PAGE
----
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Why Markey sees success in the unpassed Green New Deal

Senator Ed Markey (center) spoke during a press conference to announce Green New Deal legislation to promote clean energy programs outside the Capitol in Washington.SAUL LOEB/AFP/Getty Images/AFP/Getty Images

The Green New Deal has had a rough start. But that hasn’t stopped Ed Markey, one of its chief architects, from sounding triumphant.

Last week, the GOP-controlled Senate sidelined the ambitious resolution, and Speaker Nancy Pelosi continues to speak coolly about its near-term prospects in the House.

So why did the Massachusetts senator call the GND a “huge success so far” in an interview with me Wednesday?

It’s simple, at least from his perspective. Markey said his big announcement in February with House counterpart Alexandria Ocasio-Cortez jump-started what should be the most pressing debate facing the federal government right now: how to combat climate change and its corresponding rise in ferocious storms, fires, and floods.


Markey said he has heard more debate about climate change among his peers in D.C. during the past two months than in all the time since 2010, when Republicans took control of the House for nearly a decade.

Political hyperbole? Maybe. But the Green New Deal has certainly stoked discussion. A day after the Senate rejected the GND, House Democrats introduced a narrower effort to curb global warming.

The GND is less a specific blueprint for change and more a sweeping manifesto, a resolution calling on the country to wean itself from fossil fuels. Environmental groups rallied behind it. They recognize not every aspect of this kitchen-sink approach — universal health care, along with affordable housing and economic security were thrown into the mix — will make it into law. But they welcome the spotlight on their primary cause.

Markey isn’t new to this debate. He saw his major climate-change legislation, a 1,400-pager known as the Waxman-Markey bill, die in the Senate in 2010, after narrowly passing the House the previous year. After that, the Obama administration pushed through a number of environmental regulations. But the Trump administration has since tried to undo much of that work.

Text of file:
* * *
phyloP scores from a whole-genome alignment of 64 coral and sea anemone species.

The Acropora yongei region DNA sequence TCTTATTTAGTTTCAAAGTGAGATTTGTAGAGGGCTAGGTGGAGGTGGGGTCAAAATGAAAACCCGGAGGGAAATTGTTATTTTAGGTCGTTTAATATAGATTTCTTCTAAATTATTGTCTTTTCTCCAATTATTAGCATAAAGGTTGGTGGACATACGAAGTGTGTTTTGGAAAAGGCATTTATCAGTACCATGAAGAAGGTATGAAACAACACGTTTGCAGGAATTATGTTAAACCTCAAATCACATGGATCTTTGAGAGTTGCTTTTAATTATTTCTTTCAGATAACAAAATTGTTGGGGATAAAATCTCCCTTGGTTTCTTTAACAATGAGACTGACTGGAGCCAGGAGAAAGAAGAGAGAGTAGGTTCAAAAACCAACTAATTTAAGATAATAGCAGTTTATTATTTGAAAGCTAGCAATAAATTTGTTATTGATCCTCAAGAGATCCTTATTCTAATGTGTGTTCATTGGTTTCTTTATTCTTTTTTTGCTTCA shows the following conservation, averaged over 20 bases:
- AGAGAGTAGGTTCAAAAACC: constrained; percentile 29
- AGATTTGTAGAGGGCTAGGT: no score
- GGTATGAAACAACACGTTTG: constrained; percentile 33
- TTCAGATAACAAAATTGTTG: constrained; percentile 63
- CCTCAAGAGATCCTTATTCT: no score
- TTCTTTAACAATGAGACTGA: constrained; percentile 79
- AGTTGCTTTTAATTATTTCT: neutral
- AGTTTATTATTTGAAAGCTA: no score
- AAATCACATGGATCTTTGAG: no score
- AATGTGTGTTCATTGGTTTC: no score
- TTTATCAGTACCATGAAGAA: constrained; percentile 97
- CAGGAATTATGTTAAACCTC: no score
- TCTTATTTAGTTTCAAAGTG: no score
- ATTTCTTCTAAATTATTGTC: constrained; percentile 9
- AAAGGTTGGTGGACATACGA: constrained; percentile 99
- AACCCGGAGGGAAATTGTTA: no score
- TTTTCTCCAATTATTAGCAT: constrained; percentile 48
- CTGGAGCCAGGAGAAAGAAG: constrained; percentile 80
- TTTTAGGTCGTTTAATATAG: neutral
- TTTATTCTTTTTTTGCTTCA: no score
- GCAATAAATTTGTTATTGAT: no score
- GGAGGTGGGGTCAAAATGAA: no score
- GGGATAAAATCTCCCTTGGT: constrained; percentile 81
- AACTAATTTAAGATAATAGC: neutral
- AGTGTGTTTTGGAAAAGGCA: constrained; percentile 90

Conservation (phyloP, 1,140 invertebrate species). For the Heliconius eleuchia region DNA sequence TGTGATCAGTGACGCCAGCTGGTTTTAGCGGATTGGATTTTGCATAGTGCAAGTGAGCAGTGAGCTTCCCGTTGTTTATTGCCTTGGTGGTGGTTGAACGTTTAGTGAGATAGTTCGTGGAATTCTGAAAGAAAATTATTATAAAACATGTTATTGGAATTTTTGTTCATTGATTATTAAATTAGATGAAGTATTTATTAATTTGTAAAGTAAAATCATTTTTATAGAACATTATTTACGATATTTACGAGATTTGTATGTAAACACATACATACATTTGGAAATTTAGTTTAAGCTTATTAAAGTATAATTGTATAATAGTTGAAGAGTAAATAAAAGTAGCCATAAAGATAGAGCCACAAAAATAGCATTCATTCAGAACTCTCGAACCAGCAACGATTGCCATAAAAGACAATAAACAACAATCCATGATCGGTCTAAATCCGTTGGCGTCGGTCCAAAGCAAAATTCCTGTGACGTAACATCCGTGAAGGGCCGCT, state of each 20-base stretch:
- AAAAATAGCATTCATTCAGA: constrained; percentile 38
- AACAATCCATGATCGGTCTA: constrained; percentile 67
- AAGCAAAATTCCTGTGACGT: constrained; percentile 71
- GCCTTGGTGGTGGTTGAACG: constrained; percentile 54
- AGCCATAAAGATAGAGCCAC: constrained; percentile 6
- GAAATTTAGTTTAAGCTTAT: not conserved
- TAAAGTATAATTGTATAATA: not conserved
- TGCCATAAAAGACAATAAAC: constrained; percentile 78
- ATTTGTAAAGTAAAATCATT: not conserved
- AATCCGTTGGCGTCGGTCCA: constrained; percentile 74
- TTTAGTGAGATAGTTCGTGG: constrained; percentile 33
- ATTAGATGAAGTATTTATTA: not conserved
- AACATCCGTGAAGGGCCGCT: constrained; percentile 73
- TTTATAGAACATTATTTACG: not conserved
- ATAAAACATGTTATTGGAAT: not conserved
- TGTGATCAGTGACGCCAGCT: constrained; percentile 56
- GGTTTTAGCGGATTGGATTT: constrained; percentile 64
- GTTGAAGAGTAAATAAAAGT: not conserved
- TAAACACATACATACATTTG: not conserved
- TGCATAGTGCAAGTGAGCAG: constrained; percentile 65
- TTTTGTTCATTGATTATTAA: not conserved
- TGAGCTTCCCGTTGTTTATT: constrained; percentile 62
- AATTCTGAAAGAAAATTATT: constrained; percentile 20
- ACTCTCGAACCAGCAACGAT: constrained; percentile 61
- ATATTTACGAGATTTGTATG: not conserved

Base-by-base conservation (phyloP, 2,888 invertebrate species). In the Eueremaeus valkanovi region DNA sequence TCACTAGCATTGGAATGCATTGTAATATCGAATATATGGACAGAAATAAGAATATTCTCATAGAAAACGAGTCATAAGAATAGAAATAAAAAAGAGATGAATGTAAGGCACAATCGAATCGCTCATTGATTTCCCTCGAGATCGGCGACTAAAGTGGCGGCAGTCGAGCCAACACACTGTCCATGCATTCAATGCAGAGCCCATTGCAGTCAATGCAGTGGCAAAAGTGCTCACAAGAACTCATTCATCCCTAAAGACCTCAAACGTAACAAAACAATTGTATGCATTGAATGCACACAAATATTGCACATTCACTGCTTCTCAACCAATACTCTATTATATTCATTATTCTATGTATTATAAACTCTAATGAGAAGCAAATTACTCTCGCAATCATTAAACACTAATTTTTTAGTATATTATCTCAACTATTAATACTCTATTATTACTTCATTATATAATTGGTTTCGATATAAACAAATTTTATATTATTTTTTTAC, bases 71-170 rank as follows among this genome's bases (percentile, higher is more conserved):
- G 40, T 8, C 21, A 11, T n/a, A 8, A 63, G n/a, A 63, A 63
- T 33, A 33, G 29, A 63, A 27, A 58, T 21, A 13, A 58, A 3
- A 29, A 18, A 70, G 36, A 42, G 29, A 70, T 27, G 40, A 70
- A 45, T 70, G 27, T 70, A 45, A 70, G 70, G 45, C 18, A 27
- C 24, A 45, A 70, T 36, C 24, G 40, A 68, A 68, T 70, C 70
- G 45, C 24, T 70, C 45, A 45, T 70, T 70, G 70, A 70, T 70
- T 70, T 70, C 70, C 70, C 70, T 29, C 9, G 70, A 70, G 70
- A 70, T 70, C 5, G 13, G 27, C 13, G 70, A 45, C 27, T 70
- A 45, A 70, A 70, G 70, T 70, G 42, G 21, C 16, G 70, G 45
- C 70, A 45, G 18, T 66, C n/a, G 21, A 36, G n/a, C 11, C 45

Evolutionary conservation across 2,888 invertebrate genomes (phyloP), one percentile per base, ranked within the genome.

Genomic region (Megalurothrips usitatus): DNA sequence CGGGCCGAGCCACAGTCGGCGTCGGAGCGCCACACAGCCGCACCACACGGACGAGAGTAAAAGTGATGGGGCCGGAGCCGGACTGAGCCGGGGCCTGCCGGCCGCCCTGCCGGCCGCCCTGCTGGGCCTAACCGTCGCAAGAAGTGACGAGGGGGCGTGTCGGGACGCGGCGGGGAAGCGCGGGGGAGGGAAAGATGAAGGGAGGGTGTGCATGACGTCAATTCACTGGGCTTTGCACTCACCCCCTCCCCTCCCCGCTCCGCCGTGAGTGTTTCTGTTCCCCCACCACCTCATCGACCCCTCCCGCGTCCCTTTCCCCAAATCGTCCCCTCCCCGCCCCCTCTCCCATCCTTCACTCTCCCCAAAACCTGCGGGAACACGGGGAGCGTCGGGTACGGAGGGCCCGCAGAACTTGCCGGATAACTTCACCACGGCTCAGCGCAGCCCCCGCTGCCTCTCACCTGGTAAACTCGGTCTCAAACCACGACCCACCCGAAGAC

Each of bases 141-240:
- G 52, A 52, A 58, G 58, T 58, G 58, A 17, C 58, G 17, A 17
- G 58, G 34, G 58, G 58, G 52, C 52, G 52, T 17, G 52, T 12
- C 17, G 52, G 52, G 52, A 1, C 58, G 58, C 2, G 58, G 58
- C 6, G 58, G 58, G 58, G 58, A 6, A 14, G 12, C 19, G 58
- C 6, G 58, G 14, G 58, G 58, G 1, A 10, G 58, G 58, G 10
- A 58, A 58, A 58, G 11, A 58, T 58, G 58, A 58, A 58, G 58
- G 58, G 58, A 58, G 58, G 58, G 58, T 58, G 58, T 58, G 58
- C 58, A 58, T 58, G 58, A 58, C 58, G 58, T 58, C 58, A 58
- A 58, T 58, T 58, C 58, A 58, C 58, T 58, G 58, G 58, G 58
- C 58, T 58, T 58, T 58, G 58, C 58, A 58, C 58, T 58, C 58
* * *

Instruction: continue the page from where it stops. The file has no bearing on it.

For Markey, the loss still stings nine years later. So he teamed up with Ocasio-Cortez, the high-profile newcomer from New York, to finish what he had started. Perhaps the 72-year-old Democrat, facing reelection next year, also senses a tough campaign ahead. Burnishing his environmental credentials with younger liberal voters shouldn’t hurt in his home state.

The GND doesn’t spell out detailed legislative language for accomplishing its goals. But Markey said he is gearing up to convert those green dreams into reality.

Lawmakers may revisit the tax changes that they rushed through in 2017. Markey said he’ll push to ensure any legislation includes extensions for wind-industry tax credits (expiration date: end of 2019) and solar credits (they’re being scaled back over the next several years). He also wants to strengthen tax benefits for energy storage and electric vehicles.

What about that evasive infrastructure bill? If one finally moves in Congress, Markey said, he and his allies will argue for stronger energy efficiency and climate resiliency standards to be included.

And then there’s the annual appropriations process. Markey said his team will promote amendments to fund climate work and divert funds from programs that hurt the environment. For example, he hopes to use the budget as a cudgel to prevent the Trump administration from weakening fuel-economy standards; he’s also pushing legislation to accomplish the same goal.

And there’s the natural question: What will this whole thing cost?

Markey and AOC may have done themselves a disservice by promising health care, housing, and job guarantees on top of climate benefits. The numbers add up quickly — we’re talking in the trillions — once you throw those in the mix.


While he doesn’t have a price tag, Markey knows this can’t be done for free. But the cost of inaction on climate change, he argues, will far exceed the costs to prevent catastrophic damage in the first place. To him, this is the defining issue of our time. Now he just needs to convince more of his colleagues, in both parties and chambers, to agree.

Jon Chesto can be reached at Follow him on Twitter @jonchesto.